While we were working on these menus we noticed how often that arugula [rocket, roquette, rugula, and rucola] has been showing up in our menus on salads and as a good garnish on some of our grilled meat entrees. This pungent lettuce looks beautiful, and has a hot-mustard taste rather like radish.
And now I just read an interesting article on how nutritious it is too! The article says: “Pack some onions and arugula betwixt your turkey burger and bun today. It’s a delicious way to help protect your pancreas”.
Apparently, an 8-year study found that people who consumed this leafy green had a 23% less chance of getting pancreatic cancer. Onions are another good source. So if you eat one of our Steak Salads at lunch and dinner, know you are putting some good cancer-fighters into your system, as well as enjoying a delicious meal.
If you’d like to read the complete article you can find it on Oprah’s Dr. Oz website here:
In ancient times, herbs were thought to be mainly medicinal… gypsies used herbs for fortune telling, and in the Middle Ages, herbs were used to preserve meats as well as to cover-up the flavors of rotting flesh, and used in religious observances. Over the centuries we had less need to cover-up the off-flavors of spoilage, and began to love the flavors herbs imparted just for themselves. Now we are coming full-circle and realizing that herbs indeed have tremendous antioxident properties, with implications that affect our health–another reason to eat more fresh herbs.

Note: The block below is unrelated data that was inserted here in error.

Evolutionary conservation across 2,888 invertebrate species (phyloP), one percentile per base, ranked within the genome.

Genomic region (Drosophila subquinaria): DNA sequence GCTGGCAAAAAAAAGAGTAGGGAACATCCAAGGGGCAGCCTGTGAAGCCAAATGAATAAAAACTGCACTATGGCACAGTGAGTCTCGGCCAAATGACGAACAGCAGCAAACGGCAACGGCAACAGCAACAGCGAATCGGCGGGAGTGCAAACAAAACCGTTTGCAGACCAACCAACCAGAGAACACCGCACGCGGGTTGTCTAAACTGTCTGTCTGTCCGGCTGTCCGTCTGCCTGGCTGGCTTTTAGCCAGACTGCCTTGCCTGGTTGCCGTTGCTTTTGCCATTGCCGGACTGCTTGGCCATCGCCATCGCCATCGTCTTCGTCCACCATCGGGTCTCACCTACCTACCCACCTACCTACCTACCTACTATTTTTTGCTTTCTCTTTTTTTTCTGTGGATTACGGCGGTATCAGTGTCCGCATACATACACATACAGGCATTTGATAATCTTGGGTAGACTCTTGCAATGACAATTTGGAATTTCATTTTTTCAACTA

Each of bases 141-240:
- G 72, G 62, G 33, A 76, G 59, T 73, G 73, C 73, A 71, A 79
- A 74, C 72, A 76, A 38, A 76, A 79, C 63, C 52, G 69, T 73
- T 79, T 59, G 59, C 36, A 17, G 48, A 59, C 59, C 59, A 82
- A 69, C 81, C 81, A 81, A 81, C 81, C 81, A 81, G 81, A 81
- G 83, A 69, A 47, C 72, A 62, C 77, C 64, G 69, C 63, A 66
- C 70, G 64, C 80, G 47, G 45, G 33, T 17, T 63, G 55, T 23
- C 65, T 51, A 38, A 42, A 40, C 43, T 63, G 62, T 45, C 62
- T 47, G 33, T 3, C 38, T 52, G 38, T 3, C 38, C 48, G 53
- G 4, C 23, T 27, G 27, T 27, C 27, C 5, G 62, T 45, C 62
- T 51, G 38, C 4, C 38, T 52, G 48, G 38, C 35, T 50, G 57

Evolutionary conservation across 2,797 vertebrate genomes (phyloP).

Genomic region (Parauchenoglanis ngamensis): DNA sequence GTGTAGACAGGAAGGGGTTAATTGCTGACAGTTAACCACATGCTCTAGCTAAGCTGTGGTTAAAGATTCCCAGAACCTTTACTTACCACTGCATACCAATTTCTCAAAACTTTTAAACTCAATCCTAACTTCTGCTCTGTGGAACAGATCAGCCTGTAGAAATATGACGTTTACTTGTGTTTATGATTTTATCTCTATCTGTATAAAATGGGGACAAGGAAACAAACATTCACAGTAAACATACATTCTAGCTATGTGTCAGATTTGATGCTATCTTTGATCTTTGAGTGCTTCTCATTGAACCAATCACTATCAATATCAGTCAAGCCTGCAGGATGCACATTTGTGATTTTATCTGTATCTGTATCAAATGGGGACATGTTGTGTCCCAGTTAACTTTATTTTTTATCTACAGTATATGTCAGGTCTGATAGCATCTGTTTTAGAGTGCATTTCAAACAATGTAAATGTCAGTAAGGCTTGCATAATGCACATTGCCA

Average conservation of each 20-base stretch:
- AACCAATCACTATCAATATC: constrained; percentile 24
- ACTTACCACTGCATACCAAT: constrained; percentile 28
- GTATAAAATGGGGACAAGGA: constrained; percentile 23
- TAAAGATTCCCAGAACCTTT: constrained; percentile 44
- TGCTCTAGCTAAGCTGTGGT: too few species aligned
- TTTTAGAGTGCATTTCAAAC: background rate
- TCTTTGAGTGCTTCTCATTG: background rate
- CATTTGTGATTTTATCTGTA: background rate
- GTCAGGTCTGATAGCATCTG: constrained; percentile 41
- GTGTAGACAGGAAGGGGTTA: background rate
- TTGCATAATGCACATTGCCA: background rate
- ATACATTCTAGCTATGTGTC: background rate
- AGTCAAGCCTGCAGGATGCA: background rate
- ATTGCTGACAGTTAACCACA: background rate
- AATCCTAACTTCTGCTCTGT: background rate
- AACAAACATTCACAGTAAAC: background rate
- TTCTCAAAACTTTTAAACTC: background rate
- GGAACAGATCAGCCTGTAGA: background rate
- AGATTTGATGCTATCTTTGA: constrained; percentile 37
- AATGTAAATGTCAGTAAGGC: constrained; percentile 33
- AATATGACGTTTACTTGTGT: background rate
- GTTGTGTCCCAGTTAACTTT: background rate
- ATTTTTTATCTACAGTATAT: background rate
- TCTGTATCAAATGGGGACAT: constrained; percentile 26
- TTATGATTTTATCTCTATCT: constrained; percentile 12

(photo shows Pacific Grill Executive Chef, Aaron Valimont, holding a bunch of Rosemary going to fight for our health!)
In a recent article found on http://www.realage.com/ there is an interesting study on the medicinal qualities of rosemary— one of my favorite herbs.
When I first started cooking professionally I was struck by what a wonderful piney flavor rosemary imparted to foods and marinades. In fact, I make an all-purpose herb infused oil that we use to marinate vegetables, meats and chicken, out of a blend of 10% extra-virgin olive oil, 90% canola oil, chopped garlic, fresh chopped Italian parsley & chopped fresh rosemary.
When I was growing up, my Italian grandfather, Frank Naccarato, used to make a wonderful minestrone soup at his restaurant on the old mountain highway that I still wish I had the recipe for. One day while making a vegetable soup for my restaurant Gordon’s in Aspen, I happened to add a bunch of chopped rosemary. After the vegetables had simmered, and the soup was ready to taste—it immediately conjured-up the memory of my grandpa’s– and I realized I had discovered the secret of great chicken soup—it was the rosemary! Every mother knows that chicken soup is good for you when you are sick. But we are just beginning to find out how good certain herbs are for us!
Now a study has found that not only is rosemary a great flavor booster– and one of the trendiest cooking herbs, but the article goes on to say: ”… the fragrant needle-leaved herb is also showing early promise as a cancer killer…in cell studies, rosemary extract has given both breast cancer and leukemia cells a real fight.”
As a way of introducing a greater use of rosemary in your diet, they suggest sticking a fresh sprig in lemonade, or steep some rosemary in hot tea, and sprinkle it on salads.
At Pacific Grill we use rosemary in many of our dishes. It is a particular favorite of mine on our Saddle of Lamb.
And don’t forget it’s the secret of great chicken soup!
References: Anti-proliferative and antioxidant properties of rosemary Rosmarinus officinalis. Cheung, S., Tai, J., Oncology Reports 2007 Jun;17(6):1525-1531.